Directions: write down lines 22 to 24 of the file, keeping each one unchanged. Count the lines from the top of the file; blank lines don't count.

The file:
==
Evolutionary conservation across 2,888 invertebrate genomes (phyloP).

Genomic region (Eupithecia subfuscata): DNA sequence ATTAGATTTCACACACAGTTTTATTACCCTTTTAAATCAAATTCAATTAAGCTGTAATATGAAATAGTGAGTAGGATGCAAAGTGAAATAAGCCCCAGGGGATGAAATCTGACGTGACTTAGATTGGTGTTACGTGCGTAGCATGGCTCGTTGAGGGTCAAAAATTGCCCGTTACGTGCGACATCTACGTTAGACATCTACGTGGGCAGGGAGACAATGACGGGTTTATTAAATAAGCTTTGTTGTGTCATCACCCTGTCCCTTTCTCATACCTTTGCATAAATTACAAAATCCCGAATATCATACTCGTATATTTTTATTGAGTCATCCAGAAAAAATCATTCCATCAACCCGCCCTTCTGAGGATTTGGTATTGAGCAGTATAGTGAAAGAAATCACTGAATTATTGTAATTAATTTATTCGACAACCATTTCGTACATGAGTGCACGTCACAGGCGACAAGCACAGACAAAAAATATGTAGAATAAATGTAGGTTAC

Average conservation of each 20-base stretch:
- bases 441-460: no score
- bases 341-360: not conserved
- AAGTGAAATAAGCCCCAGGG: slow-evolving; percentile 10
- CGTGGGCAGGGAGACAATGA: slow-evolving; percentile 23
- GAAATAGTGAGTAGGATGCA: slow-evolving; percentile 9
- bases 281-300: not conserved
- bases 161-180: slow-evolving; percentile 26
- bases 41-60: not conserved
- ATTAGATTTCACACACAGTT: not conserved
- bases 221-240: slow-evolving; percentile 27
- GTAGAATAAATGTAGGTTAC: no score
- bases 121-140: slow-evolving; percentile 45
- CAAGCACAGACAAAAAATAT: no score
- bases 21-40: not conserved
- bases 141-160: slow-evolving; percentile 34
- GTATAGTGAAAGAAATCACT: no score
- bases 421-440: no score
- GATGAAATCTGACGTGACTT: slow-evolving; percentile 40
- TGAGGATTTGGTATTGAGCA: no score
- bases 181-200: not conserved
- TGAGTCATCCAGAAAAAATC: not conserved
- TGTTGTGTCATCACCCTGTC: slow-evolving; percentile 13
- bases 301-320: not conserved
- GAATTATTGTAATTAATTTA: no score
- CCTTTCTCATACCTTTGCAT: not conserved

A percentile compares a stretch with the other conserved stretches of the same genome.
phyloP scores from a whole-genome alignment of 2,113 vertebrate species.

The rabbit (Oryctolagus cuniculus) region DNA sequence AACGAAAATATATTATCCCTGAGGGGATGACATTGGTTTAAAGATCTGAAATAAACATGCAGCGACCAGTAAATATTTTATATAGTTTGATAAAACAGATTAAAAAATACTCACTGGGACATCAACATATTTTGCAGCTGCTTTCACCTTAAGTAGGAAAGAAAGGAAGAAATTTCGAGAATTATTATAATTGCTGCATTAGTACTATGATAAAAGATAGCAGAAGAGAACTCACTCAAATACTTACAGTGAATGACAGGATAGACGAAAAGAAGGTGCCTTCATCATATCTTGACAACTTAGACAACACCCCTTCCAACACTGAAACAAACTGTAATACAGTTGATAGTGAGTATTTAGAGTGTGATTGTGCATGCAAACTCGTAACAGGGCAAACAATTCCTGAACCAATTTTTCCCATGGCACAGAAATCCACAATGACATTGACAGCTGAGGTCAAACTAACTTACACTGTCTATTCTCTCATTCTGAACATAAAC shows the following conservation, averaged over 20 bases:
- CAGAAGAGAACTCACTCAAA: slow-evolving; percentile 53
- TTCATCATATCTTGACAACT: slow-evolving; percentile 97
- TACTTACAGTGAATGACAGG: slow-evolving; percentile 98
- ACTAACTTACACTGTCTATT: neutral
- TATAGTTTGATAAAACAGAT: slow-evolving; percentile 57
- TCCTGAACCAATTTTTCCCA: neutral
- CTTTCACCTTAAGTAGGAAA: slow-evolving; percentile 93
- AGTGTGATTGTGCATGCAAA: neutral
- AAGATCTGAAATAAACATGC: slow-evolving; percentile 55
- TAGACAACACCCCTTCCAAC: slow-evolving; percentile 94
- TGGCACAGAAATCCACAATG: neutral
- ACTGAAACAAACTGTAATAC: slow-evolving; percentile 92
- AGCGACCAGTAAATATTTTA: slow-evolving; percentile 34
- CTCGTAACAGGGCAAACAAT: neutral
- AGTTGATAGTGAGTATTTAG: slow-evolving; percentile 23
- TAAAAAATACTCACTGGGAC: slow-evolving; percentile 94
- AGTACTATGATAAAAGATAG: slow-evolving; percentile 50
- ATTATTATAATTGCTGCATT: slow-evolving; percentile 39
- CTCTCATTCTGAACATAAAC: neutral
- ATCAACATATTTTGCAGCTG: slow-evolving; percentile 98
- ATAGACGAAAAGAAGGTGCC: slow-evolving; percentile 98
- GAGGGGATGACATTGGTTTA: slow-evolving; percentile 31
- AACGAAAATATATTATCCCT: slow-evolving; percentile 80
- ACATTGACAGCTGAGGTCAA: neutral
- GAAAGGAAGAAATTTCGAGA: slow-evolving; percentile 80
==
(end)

- TGAGGATTTGGTATTGAGCA: no score
- bases 181-200: not conserved
- TGAGTCATCCAGAAAAAATC: not conserved